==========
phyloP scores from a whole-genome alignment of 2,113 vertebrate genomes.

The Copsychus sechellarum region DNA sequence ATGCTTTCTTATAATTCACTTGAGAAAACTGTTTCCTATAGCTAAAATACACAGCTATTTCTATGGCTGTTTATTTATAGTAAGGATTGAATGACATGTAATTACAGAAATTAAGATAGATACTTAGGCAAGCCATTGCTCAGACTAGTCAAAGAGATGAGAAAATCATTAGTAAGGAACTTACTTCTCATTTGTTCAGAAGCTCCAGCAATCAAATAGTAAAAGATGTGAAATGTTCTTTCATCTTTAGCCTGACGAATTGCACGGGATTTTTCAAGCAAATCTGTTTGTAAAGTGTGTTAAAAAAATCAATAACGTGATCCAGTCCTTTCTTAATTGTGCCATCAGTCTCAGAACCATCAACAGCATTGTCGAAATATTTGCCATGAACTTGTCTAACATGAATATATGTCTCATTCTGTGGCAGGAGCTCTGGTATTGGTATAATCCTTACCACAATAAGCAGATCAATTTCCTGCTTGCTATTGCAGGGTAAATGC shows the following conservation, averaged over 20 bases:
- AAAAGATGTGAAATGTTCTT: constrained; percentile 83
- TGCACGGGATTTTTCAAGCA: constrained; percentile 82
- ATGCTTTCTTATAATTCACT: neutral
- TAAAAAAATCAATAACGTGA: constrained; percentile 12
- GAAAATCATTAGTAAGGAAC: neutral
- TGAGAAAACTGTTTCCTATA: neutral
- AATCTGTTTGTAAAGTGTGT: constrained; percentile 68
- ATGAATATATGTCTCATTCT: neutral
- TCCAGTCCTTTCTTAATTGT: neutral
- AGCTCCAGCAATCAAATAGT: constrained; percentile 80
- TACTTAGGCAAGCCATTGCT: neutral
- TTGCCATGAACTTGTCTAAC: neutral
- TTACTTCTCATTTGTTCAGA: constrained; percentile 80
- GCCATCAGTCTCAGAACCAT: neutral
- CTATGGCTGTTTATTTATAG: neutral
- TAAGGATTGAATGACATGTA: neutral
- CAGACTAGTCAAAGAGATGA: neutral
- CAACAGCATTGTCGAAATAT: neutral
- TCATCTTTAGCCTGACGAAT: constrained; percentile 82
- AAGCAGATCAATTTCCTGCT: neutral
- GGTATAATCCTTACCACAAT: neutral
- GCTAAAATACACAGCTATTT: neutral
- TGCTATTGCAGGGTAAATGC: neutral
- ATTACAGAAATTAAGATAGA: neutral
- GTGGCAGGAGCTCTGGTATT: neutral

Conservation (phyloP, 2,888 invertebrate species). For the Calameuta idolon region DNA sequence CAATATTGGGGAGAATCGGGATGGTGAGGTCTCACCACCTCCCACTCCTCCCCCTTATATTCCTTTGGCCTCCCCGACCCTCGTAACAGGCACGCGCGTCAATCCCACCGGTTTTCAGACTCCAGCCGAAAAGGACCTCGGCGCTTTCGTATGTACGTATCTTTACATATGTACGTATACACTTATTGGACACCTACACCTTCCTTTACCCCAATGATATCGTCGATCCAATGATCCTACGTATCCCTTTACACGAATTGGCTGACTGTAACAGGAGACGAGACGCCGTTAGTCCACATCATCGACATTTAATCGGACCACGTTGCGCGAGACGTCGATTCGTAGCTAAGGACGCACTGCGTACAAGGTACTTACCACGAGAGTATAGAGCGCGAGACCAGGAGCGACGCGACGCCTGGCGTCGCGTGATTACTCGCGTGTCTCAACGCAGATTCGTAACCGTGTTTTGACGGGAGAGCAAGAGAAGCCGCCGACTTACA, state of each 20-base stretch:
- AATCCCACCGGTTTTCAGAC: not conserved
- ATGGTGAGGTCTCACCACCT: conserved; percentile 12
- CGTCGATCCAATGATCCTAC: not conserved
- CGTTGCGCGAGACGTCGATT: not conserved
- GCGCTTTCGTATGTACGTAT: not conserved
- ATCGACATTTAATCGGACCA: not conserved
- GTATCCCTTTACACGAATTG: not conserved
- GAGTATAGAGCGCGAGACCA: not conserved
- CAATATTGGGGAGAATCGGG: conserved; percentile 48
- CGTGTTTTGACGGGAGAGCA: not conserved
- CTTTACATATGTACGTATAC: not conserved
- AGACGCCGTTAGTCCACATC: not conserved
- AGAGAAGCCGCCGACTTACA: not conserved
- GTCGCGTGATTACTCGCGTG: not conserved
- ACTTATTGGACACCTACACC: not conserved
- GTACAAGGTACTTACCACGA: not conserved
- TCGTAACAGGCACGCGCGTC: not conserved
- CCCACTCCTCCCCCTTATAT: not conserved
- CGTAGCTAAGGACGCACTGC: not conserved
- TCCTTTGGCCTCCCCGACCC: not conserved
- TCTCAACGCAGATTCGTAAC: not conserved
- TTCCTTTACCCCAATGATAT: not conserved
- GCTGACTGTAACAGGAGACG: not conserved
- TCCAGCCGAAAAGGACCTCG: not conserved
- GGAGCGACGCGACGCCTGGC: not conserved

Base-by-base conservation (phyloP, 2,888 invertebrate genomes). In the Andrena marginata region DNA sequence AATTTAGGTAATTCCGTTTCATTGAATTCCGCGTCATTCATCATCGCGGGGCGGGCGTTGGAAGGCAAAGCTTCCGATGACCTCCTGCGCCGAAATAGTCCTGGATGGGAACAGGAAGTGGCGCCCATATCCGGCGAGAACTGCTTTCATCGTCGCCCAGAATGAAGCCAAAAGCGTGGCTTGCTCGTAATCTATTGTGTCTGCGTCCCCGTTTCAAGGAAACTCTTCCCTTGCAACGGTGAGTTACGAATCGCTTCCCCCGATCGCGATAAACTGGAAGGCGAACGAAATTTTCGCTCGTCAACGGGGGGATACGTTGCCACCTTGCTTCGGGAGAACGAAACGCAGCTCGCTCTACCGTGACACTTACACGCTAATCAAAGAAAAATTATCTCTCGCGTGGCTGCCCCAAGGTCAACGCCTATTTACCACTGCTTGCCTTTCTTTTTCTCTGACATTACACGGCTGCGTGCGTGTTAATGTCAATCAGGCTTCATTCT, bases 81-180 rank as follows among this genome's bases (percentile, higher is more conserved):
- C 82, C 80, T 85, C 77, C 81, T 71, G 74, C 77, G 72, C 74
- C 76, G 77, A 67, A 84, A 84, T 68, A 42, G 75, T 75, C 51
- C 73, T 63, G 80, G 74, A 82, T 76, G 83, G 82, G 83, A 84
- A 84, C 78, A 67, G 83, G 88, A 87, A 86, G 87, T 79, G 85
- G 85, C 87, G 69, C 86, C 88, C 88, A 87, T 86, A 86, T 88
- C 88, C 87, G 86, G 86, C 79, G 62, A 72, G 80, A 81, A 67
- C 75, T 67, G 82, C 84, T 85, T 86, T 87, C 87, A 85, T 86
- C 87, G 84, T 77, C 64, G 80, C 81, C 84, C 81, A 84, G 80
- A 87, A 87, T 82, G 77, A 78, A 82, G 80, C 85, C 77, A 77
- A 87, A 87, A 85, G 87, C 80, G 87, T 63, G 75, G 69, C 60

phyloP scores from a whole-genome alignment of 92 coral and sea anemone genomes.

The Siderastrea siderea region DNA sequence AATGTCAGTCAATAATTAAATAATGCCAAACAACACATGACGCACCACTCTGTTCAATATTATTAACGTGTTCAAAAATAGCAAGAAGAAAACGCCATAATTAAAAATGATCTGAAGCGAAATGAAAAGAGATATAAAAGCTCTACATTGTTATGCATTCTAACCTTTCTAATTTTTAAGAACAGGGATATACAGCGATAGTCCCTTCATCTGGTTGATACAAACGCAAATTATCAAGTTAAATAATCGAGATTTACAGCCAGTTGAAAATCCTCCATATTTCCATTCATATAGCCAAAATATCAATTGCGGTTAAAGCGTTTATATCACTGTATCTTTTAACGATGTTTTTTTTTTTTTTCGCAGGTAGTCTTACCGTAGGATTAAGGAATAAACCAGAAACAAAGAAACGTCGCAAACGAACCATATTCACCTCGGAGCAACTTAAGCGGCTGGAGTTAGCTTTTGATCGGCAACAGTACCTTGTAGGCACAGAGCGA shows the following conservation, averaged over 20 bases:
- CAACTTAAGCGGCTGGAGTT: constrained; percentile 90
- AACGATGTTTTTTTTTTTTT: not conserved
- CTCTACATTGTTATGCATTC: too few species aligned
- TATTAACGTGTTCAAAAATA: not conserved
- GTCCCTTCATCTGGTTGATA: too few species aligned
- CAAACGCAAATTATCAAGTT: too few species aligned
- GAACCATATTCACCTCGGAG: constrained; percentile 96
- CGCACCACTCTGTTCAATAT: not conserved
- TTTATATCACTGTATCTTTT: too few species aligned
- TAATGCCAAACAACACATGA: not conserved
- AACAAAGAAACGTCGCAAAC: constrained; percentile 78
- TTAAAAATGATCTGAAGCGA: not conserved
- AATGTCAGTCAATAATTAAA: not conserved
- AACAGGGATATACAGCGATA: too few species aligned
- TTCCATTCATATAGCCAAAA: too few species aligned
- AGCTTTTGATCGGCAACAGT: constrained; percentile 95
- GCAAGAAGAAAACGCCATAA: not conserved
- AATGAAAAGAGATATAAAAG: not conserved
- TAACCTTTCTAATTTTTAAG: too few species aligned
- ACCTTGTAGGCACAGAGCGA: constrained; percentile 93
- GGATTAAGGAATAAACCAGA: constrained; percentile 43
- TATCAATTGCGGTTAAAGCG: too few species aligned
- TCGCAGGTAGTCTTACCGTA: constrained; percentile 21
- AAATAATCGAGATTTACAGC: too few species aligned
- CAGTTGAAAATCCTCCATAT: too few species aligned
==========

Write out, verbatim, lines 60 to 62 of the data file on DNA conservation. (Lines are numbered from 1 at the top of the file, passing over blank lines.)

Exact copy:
- C 88, C 87, G 86, G 86, C 79, G 62, A 72, G 80, A 81, A 67
- C 75, T 67, G 82, C 84, T 85, T 86, T 87, C 87, A 85, T 86
- C 87, G 84, T 77, C 64, G 80, C 81, C 84, C 81, A 84, G 80